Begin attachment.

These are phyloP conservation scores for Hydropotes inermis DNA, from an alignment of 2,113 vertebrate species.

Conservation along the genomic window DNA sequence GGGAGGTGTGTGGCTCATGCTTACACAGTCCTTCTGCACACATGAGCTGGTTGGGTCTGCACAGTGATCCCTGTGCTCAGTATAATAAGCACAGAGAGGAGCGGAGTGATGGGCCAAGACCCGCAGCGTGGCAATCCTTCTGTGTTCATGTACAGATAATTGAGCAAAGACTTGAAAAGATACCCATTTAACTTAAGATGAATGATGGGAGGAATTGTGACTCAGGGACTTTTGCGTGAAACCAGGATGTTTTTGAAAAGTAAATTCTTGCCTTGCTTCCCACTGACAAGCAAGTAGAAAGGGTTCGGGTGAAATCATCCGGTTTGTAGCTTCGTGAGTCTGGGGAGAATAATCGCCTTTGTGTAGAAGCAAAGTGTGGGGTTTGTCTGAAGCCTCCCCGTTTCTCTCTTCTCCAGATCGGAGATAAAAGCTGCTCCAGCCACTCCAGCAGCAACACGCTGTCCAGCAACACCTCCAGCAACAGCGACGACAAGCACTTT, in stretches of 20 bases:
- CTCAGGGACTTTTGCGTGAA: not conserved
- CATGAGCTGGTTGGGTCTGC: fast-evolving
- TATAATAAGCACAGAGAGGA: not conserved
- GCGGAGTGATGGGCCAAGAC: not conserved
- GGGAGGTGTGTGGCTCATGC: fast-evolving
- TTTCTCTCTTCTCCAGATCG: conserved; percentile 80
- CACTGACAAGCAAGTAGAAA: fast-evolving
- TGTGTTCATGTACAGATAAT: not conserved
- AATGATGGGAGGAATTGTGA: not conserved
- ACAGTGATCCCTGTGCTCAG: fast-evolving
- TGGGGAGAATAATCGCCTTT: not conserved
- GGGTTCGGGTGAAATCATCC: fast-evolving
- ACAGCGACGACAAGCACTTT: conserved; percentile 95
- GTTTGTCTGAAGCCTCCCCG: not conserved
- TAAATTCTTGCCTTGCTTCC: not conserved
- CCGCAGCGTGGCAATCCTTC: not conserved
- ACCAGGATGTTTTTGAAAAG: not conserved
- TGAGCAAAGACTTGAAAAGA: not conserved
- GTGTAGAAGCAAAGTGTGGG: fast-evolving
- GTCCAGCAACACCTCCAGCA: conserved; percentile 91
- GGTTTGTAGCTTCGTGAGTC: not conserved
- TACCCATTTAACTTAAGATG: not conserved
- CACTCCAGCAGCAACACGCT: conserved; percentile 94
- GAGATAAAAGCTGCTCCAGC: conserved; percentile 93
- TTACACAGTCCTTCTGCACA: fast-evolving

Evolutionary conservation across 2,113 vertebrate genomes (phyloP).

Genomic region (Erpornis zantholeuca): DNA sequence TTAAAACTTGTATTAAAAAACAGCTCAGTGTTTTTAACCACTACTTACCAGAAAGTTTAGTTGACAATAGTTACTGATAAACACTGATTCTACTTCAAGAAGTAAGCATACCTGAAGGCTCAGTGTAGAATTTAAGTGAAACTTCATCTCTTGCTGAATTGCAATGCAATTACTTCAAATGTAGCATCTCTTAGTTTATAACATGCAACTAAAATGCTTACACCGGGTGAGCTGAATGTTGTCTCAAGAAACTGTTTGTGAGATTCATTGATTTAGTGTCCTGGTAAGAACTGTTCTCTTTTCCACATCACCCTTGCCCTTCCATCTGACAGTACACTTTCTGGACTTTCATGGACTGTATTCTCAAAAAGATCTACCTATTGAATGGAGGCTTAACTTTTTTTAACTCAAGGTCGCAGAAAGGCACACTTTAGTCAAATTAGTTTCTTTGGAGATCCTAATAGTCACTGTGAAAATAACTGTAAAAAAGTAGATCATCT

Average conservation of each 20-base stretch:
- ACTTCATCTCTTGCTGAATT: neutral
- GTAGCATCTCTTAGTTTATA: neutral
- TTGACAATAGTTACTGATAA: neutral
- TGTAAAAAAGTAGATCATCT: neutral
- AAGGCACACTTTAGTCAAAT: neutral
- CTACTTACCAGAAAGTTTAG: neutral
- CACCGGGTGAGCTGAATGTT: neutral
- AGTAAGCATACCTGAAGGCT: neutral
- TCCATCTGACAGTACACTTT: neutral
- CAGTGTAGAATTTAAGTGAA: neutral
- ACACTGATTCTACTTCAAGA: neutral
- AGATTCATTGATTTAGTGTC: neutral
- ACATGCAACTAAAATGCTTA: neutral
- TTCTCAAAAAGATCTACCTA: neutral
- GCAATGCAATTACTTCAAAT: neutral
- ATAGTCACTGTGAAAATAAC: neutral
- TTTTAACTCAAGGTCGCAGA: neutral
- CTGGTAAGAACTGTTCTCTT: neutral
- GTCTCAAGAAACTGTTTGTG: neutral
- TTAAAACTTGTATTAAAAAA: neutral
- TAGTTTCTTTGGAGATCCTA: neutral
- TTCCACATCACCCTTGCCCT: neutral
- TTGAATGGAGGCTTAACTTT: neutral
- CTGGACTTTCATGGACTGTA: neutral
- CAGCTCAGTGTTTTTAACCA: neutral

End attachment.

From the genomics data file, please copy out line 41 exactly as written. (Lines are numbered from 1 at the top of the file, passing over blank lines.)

- ACACTGATTCTACTTCAAGA: neutral